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March 12, 2020

By: Meghan M. Linvill McNab and Amanda K. Schipp

With the spread of the coronavirus (COVID-19), and tri-fold spread of fear relating to the same, State agencies have begun to take action with respect to care relating to coronavirus.  Specifically, State Medicaid programs across the nation are beginning to review both cost-sharing policies, such as member co-payments, as well as utilization review policies, such as prior authorization processes, to ensure timely access to care for Medicaid beneficiaries. In some states, there are similar actions being taken with commercial insurance through State Insurance departments.

The Indiana Family and Social Services Administration (FSSA) recently announced that Indiana Medicaid will cover all COVID-19 diagnostic testing without copayments from members. In addition, two new codes specific to the diagnostic panel and laboratory tests associated with the diagnosis of COVID-19 will be added effective April 1, 2020 with a retroactive date for claims starting on or after February 4, 2020.[1]

By contrast, other states have taken slightly broader measures beyond testing alone. For instance, in California, the Department of Managed Health Care issued an all-plan letter requiring insurers, including Medi-Cal Health Care Service Plans, to immediately reduce cost-sharing to zero for all medically necessary screening and testing for the coronavirus, including hospital, emergency department, urgent care, and provider office visits, where the purpose of the visit is to be screened or tested for COVID-19.[2]  California is also encouraging insurers to waive prior authorization requests for services related to COVID-19.  Similarly, in Michigan, Governor Whitmer announced that the Michigan Medicaid program will waive all copayments and cost-sharing for testing and health care treatment related to COVID-19[3], and the program will expand telehealth by allowing beneficiaries to received telehealth services in their homes.[4]

While many of the Medicaid notifications published thus far are for services related directly to COVID-19, we may begin to see movement on agency-required procedures that are indirectly related to COVID-19, where lawful.  For example, we may see the waiver of prior authorization requirements for other drugs and services, other than COVID-19 screening, as well as the continued expansion of telemedicine services. While not directly related to the testing and treatment of COVID-19, these changes to policies and procedures would support the overall goal of freeing hospital resources to address true emergencies and containment of the spread of the virus, as well as reduce unnecessary patient-to-patient interactions (wherein an otherwise healthy patient interacts with a patient that has contracted COVID-19, merely due to the patient adhering to a Medicaid-required protocol).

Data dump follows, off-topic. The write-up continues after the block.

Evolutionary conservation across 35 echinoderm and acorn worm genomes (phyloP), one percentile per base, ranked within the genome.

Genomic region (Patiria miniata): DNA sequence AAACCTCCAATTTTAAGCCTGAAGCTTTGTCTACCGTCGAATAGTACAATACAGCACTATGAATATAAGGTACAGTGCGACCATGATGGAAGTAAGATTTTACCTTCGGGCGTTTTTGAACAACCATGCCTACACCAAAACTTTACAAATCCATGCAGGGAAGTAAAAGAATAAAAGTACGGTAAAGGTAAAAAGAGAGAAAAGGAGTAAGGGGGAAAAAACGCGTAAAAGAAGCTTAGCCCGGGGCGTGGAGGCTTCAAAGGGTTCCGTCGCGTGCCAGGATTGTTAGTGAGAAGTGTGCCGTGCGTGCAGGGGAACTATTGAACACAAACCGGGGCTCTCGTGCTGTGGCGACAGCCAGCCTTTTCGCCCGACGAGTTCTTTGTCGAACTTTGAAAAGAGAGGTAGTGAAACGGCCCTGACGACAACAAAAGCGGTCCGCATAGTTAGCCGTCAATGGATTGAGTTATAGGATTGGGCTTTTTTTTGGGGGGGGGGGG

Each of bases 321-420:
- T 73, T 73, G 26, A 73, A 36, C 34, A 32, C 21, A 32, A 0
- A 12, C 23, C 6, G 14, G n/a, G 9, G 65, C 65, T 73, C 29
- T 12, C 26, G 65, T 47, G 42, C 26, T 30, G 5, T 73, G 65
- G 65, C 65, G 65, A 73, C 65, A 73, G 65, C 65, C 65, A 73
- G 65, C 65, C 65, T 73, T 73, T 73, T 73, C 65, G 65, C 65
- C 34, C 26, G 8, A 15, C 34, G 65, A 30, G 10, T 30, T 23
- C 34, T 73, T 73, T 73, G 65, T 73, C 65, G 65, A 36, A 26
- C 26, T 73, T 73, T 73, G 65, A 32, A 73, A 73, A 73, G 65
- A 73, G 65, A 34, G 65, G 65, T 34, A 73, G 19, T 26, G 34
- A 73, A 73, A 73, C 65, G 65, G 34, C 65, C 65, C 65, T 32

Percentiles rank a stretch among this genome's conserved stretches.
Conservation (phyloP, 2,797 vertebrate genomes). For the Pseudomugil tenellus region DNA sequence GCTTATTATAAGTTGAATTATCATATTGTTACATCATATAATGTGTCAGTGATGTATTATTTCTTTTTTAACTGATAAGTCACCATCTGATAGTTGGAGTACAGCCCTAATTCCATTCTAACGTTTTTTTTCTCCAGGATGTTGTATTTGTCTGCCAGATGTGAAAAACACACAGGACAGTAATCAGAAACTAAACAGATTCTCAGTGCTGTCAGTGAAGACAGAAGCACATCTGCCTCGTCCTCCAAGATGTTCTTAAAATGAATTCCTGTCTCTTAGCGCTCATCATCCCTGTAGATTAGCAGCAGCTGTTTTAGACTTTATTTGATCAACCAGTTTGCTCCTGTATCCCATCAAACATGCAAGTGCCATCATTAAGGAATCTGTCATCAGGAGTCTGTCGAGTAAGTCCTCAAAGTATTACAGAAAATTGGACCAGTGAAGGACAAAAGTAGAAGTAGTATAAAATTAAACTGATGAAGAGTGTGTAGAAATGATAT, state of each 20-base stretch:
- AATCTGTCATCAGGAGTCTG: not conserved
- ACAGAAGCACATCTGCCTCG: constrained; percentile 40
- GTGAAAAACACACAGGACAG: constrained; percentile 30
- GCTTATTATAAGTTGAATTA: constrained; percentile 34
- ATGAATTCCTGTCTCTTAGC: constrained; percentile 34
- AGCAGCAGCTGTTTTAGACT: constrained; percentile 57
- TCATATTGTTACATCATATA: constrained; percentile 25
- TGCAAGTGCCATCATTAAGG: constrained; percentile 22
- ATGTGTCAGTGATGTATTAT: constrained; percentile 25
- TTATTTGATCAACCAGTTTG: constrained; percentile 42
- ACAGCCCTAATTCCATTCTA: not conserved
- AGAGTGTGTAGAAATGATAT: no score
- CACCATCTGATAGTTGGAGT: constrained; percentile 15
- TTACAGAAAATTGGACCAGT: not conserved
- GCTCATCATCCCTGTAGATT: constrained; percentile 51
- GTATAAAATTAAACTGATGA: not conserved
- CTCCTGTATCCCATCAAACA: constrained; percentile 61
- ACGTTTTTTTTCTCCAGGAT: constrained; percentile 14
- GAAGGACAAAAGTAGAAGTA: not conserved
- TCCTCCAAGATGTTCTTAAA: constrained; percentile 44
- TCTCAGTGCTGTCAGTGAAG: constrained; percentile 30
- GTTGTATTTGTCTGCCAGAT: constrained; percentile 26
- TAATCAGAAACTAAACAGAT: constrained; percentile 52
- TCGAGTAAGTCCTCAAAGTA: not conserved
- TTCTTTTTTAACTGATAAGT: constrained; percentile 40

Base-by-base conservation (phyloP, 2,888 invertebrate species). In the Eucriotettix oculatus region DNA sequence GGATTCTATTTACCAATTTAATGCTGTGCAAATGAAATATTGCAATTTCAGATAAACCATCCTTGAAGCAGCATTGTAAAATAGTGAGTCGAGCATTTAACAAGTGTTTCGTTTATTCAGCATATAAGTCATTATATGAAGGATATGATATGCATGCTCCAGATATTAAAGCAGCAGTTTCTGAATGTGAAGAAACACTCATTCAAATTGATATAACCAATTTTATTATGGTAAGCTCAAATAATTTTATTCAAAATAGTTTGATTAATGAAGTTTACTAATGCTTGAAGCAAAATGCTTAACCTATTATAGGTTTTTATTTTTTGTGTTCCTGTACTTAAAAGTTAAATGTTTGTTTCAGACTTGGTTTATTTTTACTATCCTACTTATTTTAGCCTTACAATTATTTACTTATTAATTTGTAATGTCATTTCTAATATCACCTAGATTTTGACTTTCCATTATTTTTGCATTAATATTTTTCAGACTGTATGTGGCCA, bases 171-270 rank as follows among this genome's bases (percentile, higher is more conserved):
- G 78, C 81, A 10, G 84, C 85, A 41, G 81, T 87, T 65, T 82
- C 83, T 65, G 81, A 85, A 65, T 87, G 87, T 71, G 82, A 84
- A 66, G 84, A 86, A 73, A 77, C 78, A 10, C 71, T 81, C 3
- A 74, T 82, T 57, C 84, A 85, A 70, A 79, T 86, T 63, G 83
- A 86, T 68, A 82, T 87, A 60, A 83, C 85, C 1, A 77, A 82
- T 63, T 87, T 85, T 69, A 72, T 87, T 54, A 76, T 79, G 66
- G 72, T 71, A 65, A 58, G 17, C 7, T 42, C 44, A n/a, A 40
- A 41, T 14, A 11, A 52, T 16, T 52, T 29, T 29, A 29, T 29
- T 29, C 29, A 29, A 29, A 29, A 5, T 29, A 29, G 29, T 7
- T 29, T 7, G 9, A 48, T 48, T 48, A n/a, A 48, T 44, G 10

We will continue to closely monitor the quickly evolving situation for impacts to the healthcare regulatory and reimbursement landscape. For questions regarding Medicaid policy concerns, particularly as they relate to your ability to address the coronavirus, please contact Meghan M. Linvill McNab.



[1] IHCP to Cover COVID-19 Diagnostic Testing Without Co-Pays for Members, (Mar. 11, 2020), available at



[2] All Plan Letter from Department of Managed Health Care, to All Full-Service Commercial and Medi-Cal Health Care Service Plans (Mar. 5, 2020), available at:



[3] Governor Whitmer Announces Michigan Medicaid Program Will Waive Copays and Cost-Sharing for Coronavirus Testing, Health Care (Mar. 6, 2020), available at:,9753,7-406-98158-521179--,00.html



[4] Whitmer Administration Expands Telemedicine (Mar. 12, 2020), available at:,9753,7-406-98158-521549--,00.html